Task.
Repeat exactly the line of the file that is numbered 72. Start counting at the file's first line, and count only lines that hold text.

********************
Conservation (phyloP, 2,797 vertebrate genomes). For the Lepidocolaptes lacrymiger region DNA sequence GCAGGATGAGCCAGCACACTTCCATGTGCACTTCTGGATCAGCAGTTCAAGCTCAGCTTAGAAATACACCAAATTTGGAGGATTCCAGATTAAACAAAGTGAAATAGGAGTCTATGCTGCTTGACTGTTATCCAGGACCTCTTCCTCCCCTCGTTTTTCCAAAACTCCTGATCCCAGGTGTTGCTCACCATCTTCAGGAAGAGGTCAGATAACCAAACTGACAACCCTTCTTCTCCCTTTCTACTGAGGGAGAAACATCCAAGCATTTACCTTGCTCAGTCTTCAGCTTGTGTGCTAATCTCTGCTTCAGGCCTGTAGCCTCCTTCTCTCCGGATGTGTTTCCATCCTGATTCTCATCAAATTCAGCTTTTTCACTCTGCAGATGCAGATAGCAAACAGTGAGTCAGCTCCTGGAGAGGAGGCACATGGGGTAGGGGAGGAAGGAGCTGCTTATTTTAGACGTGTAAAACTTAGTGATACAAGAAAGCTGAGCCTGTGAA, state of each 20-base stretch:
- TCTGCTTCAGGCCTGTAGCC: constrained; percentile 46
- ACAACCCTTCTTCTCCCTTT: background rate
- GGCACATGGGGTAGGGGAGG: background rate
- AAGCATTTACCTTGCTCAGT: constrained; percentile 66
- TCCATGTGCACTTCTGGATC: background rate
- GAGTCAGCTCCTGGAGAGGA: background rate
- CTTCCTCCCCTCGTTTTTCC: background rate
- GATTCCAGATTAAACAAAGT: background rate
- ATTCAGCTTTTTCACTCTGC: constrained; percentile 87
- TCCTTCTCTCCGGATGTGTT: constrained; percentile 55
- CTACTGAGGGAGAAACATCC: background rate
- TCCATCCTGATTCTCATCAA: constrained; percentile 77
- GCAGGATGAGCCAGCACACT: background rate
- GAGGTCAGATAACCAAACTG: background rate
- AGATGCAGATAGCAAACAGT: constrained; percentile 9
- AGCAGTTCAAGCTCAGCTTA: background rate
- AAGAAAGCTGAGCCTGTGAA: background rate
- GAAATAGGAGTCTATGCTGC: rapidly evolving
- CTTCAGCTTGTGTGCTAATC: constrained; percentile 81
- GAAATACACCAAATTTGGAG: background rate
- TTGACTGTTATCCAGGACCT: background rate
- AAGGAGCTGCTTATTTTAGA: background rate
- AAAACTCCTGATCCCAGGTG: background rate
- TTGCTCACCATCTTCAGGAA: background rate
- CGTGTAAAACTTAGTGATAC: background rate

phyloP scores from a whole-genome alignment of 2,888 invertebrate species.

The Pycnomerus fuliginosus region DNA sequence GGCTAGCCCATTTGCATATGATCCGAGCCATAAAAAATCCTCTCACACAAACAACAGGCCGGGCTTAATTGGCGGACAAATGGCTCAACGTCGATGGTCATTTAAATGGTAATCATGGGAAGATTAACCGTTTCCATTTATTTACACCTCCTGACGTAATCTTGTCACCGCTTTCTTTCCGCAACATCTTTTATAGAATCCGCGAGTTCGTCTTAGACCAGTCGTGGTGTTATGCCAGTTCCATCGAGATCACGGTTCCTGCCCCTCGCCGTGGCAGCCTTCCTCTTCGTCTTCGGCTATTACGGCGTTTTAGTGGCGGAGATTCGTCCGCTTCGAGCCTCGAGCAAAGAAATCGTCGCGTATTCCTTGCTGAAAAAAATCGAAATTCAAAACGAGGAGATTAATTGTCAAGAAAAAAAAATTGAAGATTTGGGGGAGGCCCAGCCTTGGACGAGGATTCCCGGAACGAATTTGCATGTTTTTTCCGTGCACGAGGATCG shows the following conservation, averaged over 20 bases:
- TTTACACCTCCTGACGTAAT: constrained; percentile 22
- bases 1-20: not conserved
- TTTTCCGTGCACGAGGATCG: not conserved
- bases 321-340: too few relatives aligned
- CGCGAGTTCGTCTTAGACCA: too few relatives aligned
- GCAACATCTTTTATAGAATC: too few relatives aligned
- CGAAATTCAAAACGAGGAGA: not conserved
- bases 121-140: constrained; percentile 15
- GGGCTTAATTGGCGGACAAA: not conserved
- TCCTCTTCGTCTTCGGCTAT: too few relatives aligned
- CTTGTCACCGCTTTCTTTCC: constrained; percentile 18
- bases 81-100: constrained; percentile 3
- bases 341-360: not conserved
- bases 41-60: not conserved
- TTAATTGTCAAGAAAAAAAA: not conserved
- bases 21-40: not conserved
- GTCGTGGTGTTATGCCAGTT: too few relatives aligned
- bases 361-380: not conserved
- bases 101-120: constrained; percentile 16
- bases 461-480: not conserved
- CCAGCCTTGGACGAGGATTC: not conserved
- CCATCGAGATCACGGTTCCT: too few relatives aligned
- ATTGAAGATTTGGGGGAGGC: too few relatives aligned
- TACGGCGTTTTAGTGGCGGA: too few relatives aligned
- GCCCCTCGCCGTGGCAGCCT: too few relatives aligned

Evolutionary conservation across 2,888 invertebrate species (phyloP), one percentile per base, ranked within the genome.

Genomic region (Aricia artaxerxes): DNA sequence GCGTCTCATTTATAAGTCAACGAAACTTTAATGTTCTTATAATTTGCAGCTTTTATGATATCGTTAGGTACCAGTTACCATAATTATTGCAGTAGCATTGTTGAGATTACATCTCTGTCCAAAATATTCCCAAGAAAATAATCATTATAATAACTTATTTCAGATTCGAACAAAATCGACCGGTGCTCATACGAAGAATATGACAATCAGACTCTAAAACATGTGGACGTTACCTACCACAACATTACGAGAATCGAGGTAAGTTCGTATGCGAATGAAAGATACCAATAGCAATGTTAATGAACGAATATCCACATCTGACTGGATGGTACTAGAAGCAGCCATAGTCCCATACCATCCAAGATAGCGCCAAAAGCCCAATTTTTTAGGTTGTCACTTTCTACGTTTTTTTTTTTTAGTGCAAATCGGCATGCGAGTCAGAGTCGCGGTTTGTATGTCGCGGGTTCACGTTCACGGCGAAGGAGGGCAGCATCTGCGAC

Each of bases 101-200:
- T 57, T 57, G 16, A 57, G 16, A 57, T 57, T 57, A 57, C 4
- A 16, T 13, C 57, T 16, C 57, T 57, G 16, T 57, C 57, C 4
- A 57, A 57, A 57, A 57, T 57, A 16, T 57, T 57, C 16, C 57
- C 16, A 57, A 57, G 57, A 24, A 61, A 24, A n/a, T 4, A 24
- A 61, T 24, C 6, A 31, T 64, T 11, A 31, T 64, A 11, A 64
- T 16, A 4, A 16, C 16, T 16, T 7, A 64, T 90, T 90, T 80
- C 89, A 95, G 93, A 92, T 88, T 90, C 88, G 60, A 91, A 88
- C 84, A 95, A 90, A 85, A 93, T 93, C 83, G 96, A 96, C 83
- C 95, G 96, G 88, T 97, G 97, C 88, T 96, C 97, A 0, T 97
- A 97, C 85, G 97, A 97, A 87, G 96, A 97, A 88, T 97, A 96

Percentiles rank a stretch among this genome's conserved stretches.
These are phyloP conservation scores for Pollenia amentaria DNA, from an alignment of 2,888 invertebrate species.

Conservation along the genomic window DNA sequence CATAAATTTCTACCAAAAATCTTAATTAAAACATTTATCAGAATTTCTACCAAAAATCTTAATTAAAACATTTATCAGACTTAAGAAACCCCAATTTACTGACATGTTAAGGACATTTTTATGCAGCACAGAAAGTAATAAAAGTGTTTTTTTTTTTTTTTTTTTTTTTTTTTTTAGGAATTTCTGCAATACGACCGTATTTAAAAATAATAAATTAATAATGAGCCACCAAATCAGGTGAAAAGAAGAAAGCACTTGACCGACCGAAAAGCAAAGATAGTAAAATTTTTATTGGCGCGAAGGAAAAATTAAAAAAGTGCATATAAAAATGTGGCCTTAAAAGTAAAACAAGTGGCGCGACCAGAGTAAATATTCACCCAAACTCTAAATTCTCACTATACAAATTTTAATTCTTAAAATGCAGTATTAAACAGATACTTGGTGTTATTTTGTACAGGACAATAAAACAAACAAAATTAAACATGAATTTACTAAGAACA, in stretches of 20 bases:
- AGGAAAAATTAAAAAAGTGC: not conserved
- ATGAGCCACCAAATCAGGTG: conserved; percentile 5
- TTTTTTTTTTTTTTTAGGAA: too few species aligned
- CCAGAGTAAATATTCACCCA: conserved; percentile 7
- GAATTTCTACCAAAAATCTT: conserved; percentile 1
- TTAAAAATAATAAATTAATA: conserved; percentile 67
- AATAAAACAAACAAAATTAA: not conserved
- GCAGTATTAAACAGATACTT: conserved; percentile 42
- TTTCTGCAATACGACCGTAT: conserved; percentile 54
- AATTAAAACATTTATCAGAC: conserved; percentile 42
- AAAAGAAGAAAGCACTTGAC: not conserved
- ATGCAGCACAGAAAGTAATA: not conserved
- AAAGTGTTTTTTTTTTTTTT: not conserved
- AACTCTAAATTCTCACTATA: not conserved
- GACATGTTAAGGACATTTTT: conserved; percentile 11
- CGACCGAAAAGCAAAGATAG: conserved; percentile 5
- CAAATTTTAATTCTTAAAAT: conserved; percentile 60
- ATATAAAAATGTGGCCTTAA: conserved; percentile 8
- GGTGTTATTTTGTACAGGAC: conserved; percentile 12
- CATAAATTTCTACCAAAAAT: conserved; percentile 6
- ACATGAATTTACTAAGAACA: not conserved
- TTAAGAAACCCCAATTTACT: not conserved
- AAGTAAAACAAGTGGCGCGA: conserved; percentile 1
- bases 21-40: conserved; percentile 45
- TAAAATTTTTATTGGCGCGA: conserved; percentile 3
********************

- TTTTTTTTTTTTTTTAGGAA: too few species aligned